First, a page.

Green Witch Magick - A Review

 Today I'm reviewing Green Witch Magick - Essential Plants and Crafty Spellwork for a Witch's Cupboard by Susan Ilka Tuttle.

  • Book Link
  • Author Link
  • On-sale Date: November 16, 2021

I'll start with a review of the physical book.  This book is a great size. I love that it can fit in a purse or a handbag and be ready to pull out when I'm waiting for an appointment or on the train. There are lots of full color photos in this book including full page photos of botanicals and illustrations of plants and salves and tinctures. For the amount of information that is in this book, I found the index to be a bit lean. I think that there is always room for more reference and helping the reader find exactly what they're looking for is essential in this type of book. The font is a good size and the weight of the book is nice.

The author begins by telling us sage advice on the use of herbs. I highly recommend reading this before getting started in using herbs. There are a great number of herbs that are perfectly safe in moderation. We need to take note when we're using a new herb and make sure we are very familiar with the herbs we use regularly. Mint for example can cause irrigation of mucus membranes and skin while lavender can cause constipation and increased appetite. Learn about your herbs and be sure to work with them in a safe manner.

Part I of this book is all about becoming a witch. The author guides us on stereotypes and stories about witches as well as what it really means to be a witch. She talks about Witchcraft and how paganism and the practice of Wicca differ.  When I came upon the section titled, Celebrating Diversity in the Witch community, I expected to read about LGBT or People of Color instead it was about natural born witches vs. solitary witches. She does however discuss cultural appropriation in a previous section and mentions the use of the terms "spirit animal" or "animal totem" specifically. Part 1 wraps up with a bit of history on the Green Witchcraft and gives an overview of the sabbats and other magical practices including, animism, crystal work and working with natural altars.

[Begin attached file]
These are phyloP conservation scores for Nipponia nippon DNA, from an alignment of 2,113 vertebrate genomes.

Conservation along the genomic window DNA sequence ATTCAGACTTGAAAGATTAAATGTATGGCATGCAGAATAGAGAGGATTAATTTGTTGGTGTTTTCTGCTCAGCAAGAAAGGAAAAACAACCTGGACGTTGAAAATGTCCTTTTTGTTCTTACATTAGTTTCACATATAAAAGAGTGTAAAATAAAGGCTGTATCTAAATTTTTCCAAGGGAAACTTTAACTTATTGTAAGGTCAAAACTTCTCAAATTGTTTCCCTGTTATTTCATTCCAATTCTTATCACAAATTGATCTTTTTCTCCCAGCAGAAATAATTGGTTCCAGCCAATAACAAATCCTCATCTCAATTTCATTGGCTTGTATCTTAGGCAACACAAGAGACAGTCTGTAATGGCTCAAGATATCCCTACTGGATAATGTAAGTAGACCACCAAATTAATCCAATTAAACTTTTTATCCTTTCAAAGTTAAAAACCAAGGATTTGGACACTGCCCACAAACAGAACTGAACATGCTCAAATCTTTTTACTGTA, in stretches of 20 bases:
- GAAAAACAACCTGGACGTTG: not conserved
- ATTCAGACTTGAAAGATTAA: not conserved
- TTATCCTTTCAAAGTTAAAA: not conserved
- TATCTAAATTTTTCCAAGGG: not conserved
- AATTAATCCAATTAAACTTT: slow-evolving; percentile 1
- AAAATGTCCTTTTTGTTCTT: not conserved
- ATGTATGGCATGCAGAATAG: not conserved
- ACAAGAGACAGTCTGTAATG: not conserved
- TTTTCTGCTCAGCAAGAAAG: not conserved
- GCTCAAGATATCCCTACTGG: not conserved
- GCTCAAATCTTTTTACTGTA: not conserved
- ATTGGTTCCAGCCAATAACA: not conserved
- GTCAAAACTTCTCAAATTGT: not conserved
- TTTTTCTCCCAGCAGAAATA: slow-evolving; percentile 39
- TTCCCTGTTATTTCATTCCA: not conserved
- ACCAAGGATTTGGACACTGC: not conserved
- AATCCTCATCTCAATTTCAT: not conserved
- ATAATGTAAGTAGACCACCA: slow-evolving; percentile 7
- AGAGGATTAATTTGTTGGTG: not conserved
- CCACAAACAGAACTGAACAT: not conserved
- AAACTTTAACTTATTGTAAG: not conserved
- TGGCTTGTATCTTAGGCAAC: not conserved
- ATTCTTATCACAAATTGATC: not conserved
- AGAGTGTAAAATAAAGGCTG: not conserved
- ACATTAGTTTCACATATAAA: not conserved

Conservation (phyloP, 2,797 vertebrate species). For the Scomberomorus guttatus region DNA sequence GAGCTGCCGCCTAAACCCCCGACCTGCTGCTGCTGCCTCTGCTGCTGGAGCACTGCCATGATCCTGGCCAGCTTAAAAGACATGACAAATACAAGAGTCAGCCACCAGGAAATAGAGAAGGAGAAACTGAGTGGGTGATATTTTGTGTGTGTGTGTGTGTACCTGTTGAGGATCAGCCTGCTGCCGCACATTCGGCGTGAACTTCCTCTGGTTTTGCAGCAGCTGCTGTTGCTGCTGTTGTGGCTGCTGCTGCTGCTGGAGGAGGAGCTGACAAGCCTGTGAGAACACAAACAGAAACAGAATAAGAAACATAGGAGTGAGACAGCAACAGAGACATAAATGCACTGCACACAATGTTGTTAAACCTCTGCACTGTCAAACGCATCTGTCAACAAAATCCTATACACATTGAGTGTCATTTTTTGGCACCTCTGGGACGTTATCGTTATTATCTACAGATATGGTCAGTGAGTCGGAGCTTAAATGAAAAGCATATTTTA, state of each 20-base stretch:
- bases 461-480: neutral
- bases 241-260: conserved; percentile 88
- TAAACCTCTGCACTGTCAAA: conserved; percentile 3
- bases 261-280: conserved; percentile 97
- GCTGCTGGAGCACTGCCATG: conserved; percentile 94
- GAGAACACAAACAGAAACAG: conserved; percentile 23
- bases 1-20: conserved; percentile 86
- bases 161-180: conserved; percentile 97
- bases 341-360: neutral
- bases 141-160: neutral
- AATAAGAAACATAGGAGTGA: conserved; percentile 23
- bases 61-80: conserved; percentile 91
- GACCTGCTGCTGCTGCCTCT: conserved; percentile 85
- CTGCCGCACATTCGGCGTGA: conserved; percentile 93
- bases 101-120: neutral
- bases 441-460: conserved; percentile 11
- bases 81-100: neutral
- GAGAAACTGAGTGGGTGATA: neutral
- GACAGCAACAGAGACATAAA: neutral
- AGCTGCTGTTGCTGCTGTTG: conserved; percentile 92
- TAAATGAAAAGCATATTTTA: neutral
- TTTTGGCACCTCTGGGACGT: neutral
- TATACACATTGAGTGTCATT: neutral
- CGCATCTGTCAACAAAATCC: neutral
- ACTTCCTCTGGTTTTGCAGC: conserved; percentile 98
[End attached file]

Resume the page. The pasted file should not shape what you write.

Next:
Part II of this book gives us 13 essential plants for our cupboard. I won't delve into each of these in this review. I do want to give the general overview of what to expect. The author gives us a sort of dating profile for each plant. There is a section on name and family as well as its correspondences. Lavender for example is in the Lamiaceae family and corresponds to Mercury, Gemini and Virgo.  It represents the element of Air and is said to transport you with its aroma to another time and place. We then are given its medicinal, culinary and magickal uses as well as a list of projects that are included in the book to incorporate the use of the plant into our spell work.